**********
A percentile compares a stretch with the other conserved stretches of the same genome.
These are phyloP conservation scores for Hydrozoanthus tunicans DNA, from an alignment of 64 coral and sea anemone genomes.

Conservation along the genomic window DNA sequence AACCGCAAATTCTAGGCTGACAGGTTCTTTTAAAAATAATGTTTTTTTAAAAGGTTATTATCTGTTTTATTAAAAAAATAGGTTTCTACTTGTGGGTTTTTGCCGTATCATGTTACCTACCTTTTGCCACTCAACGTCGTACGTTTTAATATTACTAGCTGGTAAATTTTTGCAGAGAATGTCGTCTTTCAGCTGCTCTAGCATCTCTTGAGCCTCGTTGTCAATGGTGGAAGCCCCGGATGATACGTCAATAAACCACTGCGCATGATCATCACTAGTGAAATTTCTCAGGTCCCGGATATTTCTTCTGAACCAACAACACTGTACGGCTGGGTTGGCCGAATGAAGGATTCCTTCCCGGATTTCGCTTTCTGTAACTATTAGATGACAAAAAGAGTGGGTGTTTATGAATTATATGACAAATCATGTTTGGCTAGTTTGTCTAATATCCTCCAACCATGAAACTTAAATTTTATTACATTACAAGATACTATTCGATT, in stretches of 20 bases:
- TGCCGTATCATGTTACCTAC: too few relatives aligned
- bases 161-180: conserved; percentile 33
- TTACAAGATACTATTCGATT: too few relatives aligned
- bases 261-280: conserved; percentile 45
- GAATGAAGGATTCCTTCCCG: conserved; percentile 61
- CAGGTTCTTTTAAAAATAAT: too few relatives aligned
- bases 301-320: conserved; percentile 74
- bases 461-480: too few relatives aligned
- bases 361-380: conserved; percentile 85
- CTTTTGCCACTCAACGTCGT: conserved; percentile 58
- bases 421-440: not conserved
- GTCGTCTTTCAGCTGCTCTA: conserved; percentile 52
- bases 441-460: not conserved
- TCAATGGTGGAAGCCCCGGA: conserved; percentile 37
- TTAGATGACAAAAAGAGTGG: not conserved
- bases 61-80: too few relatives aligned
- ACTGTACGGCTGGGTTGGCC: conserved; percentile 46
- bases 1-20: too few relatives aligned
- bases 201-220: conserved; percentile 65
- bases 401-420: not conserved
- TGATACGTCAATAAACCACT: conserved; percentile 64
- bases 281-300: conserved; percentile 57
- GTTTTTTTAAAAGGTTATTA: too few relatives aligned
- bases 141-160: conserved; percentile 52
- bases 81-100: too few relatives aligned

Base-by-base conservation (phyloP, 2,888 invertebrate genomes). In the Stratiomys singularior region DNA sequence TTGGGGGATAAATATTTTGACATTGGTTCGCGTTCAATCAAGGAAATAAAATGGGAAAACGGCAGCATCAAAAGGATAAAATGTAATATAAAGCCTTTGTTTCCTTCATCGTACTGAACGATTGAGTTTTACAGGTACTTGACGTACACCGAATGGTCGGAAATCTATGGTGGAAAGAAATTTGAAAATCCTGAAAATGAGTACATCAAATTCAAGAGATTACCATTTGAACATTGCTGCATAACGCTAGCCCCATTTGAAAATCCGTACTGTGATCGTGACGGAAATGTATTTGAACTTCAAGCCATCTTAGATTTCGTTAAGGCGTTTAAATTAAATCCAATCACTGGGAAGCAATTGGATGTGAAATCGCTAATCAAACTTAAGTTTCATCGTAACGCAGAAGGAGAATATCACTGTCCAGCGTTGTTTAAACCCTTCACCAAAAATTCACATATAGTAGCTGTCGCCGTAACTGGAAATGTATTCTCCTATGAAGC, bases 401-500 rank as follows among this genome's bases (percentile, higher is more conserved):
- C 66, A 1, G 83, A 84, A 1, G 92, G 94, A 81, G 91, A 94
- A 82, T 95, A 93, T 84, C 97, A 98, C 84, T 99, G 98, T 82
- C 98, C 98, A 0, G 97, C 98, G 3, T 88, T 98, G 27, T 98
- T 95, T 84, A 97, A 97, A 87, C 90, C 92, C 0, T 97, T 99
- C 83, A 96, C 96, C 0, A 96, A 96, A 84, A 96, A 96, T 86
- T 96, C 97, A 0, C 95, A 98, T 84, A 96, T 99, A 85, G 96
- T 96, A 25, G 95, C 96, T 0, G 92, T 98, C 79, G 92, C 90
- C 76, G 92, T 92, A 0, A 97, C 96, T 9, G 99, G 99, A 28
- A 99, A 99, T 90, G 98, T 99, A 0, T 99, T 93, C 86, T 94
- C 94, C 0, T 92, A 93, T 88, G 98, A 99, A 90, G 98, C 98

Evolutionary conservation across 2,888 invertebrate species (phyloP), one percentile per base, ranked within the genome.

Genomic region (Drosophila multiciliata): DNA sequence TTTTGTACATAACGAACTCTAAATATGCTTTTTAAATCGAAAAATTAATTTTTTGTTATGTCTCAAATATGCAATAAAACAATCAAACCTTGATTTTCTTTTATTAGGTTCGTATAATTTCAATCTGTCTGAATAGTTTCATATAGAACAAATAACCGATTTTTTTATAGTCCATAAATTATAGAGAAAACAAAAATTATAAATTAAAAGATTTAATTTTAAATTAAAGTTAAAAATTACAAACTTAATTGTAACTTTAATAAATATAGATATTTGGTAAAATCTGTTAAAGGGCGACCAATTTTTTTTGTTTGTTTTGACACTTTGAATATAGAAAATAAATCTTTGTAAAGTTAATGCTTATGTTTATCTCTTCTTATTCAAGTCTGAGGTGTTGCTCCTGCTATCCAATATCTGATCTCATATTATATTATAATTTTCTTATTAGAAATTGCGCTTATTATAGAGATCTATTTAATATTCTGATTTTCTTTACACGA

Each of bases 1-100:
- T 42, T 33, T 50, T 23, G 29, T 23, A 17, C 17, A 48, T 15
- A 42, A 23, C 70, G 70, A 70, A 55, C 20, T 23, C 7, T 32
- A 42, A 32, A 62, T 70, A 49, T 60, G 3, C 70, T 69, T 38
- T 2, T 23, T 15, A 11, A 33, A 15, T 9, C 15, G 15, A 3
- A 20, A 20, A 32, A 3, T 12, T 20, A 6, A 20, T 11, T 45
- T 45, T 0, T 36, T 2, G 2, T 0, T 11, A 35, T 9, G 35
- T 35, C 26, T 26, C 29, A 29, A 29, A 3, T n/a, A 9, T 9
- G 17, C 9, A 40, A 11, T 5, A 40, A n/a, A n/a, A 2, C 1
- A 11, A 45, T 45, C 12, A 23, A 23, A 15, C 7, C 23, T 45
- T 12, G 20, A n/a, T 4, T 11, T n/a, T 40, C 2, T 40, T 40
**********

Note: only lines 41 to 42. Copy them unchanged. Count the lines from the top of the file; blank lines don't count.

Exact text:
Genomic region (Drosophila multiciliata): DNA sequence TTTTGTACATAACGAACTCTAAATATGCTTTTTAAATCGAAAAATTAATTTTTTGTTATGTCTCAAATATGCAATAAAACAATCAAACCTTGATTTTCTTTTATTAGGTTCGTATAATTTCAATCTGTCTGAATAGTTTCATATAGAACAAATAACCGATTTTTTTATAGTCCATAAATTATAGAGAAAACAAAAATTATAAATTAAAAGATTTAATTTTAAATTAAAGTTAAAAATTACAAACTTAATTGTAACTTTAATAAATATAGATATTTGGTAAAATCTGTTAAAGGGCGACCAATTTTTTTTGTTTGTTTTGACACTTTGAATATAGAAAATAAATCTTTGTAAAGTTAATGCTTATGTTTATCTCTTCTTATTCAAGTCTGAGGTGTTGCTCCTGCTATCCAATATCTGATCTCATATTATATTATAATTTTCTTATTAGAAATTGCGCTTATTATAGAGATCTATTTAATATTCTGATTTTCTTTACACGA

Each of bases 1-100: